Humor me. Let’s just pretend you’re thinking about buying a truffle. I mean, aren’t you a little curious about that? Take a peek with me into that world.
While I was researching this guide to truffles, one thing became very clear to me: Buying truffles is in itself an intensely sensory experience, apart from consuming them with a meal. So look at buying truffles through that lens, through the experience of choosing and paying your hard-earned money for these magical little knobs. Because it damn well better be an experience. Do not, I repeat, do not buy truffles online. Buy them in person, and make it a whole event. Set aside a whole afternoon, maybe even a day, to do it. Make it special.
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Herewith, the rules for buying truffles:
Buy truffles in person, not online.
Trust your nose, as Eataly’s VP of Global Partnerships and Piemonte native Dino Borri told me: “If the smell is intense, it’s good. The taste comes later, but first there is the smell.”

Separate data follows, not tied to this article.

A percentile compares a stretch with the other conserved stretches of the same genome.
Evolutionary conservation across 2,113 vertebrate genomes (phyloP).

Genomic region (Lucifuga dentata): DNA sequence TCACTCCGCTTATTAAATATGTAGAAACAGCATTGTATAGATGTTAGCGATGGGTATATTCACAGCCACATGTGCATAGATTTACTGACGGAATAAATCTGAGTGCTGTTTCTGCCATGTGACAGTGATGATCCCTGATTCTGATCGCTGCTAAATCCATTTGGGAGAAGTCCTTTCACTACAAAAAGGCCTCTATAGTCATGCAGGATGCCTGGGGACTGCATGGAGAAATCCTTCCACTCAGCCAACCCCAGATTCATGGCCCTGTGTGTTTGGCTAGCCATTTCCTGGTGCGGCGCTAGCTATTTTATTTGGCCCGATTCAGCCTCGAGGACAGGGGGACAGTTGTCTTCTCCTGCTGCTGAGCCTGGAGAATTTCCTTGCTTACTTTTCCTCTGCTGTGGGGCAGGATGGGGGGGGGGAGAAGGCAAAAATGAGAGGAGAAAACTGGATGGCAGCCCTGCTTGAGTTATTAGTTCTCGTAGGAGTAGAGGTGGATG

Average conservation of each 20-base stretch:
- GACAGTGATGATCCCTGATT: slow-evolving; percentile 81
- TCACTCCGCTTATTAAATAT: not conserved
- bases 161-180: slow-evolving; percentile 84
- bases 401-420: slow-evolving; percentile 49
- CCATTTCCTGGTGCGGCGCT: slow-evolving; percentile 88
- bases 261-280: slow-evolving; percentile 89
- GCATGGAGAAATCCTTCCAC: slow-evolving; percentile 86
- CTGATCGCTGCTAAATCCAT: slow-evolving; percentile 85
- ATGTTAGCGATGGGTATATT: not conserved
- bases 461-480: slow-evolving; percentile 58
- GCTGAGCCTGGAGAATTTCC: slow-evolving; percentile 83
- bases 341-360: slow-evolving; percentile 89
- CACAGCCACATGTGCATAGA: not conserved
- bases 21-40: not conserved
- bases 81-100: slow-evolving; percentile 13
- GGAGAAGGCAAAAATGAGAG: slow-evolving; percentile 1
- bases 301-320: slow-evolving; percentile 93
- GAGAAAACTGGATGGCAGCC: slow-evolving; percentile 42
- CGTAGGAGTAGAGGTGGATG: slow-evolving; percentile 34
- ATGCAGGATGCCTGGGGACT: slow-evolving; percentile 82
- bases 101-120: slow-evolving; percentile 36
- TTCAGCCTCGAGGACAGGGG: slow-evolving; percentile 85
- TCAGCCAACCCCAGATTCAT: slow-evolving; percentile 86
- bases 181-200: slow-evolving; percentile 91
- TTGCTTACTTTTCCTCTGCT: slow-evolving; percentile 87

Buy them as directly from the importer or grower as possible. Ask your favorite truffle-serving chef to connect you with their broker.
Pick up the truffles and turn them around in your hands. They should be very firm and a little heavy. Check for any soft spots.
Check also for cracks filled with soil. It’s going to be a pain to pick all that dirt out with a needle; plus, you’re paying a fortune for that soil.
Buy when you’re ready to use, preferably that day.
Ask as many questions as you want to. Where are they from? How old are they?
Some specialty shops put their truffles on sale near the holidays. Eataly has “Truffle Days” on November 27 (all stores), December 22 (New York Flatiron, Chicago, LA) and December 23 (Downtown New York, Boston) and December 27 (Las Vegas), when you can buy them at cost.
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